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A Look at the Polls. Aired 12-12:30p ET

Aired October 26, 2016 - 12:00   ET



[12:32:18] JOHN KING, CNN ANCHOR: Welcome back. Just about every stop these days Donald Trump has a message for anyone and especially Republicans who say this race is over. Donald Trump says look at the map. Think again.


DONALD TRUMP, (R) PRESIDENTIAL CANDIDATE: It's a big, big vote in the State of Florida. We're leading Iowa. We're leading Ohio. We're doing great in North Carolina. Pennsylvania, we're going to a lot. I think we're going to do great there. They put the miners out of work. We're putting the miners back to work. I think we're going to do great there.


KING: So is he right? Let's go through the states. Donald Trump mentioned Iowa. He is leading in the most recent poll in Iowa. A state President Obama won twice. At the moment though, advantage Trump. What about Ohio? That one's a dead heat Republicans need to win it to win the White House. At the moment, Donald Trump is in play in Ohio. Very close as we get to the end.

Also, this is great news for Trump. Other polls have shown Clinton ahead, but a brand new poll out of Florida today showing Donald Trump, that's a statistical tie, but maybe some momentum for Trump and a little lead in Florida, heading into the final days of the campaign. That's certainly good news for Trump. This is not as good news, though. He mentioned Pennsylvania. Says he thinks he can do well there, at the moment, Secretary Clinton with a pretty healthy lead in the latest polling in Pennsylvania.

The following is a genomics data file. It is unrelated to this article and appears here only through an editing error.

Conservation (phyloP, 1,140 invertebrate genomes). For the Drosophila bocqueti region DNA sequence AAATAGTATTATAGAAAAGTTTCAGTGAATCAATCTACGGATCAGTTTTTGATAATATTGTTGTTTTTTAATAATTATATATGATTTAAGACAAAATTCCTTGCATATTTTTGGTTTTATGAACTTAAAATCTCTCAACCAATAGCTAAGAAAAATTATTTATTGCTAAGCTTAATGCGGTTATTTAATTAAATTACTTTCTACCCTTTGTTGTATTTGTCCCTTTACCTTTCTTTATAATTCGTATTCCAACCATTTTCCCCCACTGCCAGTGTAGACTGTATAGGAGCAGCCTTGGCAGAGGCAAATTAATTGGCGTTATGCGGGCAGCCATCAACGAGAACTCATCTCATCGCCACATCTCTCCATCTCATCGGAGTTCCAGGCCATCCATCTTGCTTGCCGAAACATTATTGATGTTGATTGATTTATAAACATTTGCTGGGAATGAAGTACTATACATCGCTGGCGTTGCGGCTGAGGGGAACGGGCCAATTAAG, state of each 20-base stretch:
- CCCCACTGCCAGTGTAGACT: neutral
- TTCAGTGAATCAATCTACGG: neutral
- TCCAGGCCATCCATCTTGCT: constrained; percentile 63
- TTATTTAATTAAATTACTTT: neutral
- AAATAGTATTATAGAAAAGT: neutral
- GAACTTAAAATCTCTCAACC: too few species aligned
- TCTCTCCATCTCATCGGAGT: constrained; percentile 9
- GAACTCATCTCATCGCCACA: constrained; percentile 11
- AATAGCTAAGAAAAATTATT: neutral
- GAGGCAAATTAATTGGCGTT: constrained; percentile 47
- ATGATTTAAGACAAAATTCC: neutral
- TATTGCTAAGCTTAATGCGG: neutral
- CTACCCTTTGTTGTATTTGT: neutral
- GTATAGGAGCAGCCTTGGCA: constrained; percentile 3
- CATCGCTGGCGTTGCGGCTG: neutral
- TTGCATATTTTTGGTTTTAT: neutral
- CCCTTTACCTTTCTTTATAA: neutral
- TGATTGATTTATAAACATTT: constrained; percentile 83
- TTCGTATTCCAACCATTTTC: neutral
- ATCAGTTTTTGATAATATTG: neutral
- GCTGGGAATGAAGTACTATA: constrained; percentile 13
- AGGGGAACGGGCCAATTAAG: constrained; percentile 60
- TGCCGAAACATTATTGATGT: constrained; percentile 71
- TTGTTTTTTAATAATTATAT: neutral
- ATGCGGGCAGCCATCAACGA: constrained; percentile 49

And battleground North Carolina, Trump has two rallies there today. Well, he needs to make up some ground. Again, the latest polling showing Hillary Clinton with a lead in North Carolina, so when you switch the map you say, does Donald Trump have reason to be optimistic? At the moment, we have Secretary Clinton with a pretty lopsided advantage when it comes to Electoral College. But let's just see. If that Florida poll is right and Trump has momentum that would get him better. If he can somehow swing Ohio his way, that would make it better. We have him already holding Iowa.

He absolutely has to win North Carolina. His behind at the moment, but let's just say what would happen if he got that? Well, that gets him into play, but still has trouble out west. That's why Mike Pence is out in Utah today. Two ruby red Western States still struggle. So is it impossible for Trump? No. Is it hard for Trump? Yes. But Hillary Clinton says because, maybe, maybe the race is getting tighter at the end I'm going to fight to the end.


HILLARY CLINTON, (D) PRESIDENTIAL CANDIDATE: I want you to know we still have a lot of work to do. I feel good, but, boy, I am not taking anything for granted. I'm going to work as hard as I can between now and the close of the election next two weeks from today.